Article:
Ruby Vineyard is a family-owned and operated winery and vineyard in the Chehalem Mountains AVA in Oregon’s Willamette Valley, representing a confluence of old roots, both familial and viticultural. The 7.25 acres of Pinot Noir at Ruby are own-rooted vines and some of the oldest in Oregon, planted in a narrow band of rare Laurelwood soils.

Our vineyard is dry-farmed using sustainable agricultural practices and is organic and LIVE certified.

The history of our vineyard starts during the heyday of the Oregon Trail, with the arrival of the Hendricks family in the Willamette Valley.  



Ruby Vineyard co-owner Steve Hendricks’ great-great-grandfather, Abijah Hendricks, arrives in the Willamette Valley on the first wagon train of the Oregon Trail and builds a homestead near Carlton.


The first vines at Ruby are planted by John and Beth Hiestand--Wädenswil clone Pinot Noir cuttings from the famous South Block of Eyrie Vineyards originally planted by David Lett, a pioneer of the Oregon wine industry.


Bill Beran plants the majority of what would eventually become Ruby Vineyard--seven acres of own-rooted Pinot Noir, Riesling, and Chardonnay. The white wine grapes are later grafted to Pinot Noir Dijon clone 115 in 1990.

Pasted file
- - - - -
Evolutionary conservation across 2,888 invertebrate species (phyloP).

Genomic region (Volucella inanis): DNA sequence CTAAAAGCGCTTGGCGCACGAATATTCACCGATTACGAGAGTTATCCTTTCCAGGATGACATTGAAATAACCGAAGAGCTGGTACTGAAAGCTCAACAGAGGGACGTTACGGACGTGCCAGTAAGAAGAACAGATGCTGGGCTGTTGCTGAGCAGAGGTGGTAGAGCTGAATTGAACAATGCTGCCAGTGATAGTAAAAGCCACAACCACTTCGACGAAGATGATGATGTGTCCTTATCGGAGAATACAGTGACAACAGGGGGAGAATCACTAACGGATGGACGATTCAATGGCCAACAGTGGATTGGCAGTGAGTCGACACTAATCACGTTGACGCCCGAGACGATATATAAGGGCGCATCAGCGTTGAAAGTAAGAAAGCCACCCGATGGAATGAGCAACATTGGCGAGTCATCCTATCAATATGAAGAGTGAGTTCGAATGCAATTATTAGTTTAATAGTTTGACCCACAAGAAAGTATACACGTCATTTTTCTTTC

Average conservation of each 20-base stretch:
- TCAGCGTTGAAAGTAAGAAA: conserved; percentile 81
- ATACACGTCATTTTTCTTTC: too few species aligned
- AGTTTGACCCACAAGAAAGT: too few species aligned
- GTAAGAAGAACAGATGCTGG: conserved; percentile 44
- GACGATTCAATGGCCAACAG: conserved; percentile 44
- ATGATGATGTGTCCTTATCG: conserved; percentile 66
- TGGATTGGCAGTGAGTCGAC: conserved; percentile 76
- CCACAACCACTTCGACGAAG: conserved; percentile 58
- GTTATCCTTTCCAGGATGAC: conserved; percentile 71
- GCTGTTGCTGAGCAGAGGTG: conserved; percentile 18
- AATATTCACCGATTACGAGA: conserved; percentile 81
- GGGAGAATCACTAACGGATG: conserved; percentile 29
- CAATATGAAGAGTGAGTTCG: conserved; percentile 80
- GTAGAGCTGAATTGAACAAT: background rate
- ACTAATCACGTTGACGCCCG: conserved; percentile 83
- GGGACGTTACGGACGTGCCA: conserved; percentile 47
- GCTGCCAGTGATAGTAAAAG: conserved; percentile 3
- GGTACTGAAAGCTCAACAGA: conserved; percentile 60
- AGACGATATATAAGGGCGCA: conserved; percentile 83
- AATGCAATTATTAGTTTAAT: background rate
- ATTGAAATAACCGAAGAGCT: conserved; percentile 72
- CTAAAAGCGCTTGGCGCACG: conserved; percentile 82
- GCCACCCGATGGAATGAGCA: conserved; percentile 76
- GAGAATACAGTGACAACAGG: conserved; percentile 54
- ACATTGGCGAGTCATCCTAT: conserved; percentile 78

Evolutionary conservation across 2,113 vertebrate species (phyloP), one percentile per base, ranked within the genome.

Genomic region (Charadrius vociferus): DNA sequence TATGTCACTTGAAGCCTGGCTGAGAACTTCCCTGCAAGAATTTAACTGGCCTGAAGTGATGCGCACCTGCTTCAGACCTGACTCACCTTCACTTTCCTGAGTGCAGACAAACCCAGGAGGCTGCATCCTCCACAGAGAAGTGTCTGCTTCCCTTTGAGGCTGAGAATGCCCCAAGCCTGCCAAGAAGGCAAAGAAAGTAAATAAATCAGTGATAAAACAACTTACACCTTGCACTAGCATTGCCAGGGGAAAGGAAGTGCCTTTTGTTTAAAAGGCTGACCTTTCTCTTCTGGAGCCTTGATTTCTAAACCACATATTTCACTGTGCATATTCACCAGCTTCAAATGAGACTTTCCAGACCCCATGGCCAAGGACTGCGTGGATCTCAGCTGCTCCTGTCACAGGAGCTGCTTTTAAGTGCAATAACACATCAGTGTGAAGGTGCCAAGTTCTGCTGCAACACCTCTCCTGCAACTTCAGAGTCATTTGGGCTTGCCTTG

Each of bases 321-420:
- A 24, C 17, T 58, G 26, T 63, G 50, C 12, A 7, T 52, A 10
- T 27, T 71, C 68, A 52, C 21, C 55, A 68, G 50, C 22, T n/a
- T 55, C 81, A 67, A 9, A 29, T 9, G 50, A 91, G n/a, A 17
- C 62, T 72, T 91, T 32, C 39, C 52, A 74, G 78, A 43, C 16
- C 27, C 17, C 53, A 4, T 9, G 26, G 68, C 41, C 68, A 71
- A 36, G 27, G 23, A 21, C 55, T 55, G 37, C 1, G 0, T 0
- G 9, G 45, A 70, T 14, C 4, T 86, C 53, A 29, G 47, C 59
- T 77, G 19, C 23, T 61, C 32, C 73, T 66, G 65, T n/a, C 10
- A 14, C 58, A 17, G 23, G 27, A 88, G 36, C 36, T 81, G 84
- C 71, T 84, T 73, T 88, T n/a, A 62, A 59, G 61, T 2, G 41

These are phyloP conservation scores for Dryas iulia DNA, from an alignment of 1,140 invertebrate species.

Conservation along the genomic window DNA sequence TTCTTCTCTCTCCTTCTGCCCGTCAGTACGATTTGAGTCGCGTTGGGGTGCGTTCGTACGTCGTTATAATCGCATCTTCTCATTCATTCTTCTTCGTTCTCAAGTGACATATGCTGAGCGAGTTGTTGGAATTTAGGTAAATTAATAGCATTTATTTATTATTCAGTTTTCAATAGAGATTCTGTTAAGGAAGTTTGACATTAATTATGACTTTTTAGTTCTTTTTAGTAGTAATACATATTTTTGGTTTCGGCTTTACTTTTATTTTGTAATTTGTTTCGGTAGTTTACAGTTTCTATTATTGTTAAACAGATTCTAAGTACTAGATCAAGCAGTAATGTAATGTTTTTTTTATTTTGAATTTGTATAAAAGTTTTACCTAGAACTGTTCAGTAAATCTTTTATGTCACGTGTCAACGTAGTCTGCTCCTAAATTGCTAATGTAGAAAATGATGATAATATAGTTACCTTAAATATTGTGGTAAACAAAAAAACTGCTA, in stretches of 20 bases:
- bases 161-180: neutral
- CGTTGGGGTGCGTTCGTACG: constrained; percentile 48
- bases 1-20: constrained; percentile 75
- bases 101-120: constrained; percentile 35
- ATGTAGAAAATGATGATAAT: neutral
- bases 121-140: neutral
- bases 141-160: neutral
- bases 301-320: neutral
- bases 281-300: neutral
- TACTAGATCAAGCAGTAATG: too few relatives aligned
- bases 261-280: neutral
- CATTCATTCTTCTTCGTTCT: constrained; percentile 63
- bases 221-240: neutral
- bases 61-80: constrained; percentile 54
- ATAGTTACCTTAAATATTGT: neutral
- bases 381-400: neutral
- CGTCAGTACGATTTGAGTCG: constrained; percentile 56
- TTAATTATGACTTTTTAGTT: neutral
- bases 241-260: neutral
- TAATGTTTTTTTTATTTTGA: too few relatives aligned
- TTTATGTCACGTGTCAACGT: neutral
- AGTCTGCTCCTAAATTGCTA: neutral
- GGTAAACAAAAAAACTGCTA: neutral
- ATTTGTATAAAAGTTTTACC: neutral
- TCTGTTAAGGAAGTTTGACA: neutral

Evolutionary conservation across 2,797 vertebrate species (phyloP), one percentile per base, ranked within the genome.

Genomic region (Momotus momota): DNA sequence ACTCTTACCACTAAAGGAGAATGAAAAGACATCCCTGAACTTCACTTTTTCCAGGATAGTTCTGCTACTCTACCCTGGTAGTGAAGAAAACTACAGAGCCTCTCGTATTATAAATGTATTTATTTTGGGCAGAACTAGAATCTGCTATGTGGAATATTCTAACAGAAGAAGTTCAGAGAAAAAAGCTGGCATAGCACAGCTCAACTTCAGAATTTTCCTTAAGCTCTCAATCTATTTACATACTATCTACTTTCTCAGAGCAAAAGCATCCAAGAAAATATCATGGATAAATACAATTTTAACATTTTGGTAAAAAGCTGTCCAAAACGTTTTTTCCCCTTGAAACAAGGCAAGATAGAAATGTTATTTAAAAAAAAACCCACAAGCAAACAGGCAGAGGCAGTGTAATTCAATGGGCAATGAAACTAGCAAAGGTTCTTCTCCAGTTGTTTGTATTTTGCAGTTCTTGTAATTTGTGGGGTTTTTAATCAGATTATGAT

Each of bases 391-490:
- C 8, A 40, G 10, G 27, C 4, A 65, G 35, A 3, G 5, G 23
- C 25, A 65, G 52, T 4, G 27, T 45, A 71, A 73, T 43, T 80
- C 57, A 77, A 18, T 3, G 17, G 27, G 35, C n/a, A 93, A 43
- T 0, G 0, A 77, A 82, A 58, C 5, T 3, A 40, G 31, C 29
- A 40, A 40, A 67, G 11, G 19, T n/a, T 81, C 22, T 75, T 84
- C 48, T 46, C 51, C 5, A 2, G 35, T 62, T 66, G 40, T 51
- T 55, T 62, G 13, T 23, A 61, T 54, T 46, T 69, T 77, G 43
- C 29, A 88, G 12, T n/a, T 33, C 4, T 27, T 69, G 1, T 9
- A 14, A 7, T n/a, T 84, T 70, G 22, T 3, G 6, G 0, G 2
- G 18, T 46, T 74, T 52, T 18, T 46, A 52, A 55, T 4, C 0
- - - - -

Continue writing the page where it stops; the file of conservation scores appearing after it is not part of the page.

Bill and Sharon Beran convert an old dairy barn on the property into a winery. 1997 is the first vintage of Beran Vineyards wines.


Steve Hendricks and Flora Habibi purchase the vineyard from Bill and Sharon Beran and establish Ruby Vineyard and Winery, named after Flora’s favorite gemstone. For Steve, Ruby represents a return to his familial roots in the Willamette Valley.


Ruby Vineyard releases its first commercial vintage.


Steve purchases Pinot Noir grapes from Timbale and Thyme Vineyard, the land once owned by his great-great grandfather. These grapes are used to make the Hendricks Legacy Pinot Noir, with a label that bears the land deed originally granted to his family. Read more about the Hendricks Legacy Pinot Noir here.

My family has taken pride in its pioneer heritage. In the wine industry, soil is a key component in the grapes and, ultimately, the wine one makes. Since my roots come from a particular plot of Oregon, I wanted to make wine from that same soil.
— Steve Hendricks, Ruby Vineyard Co-Owner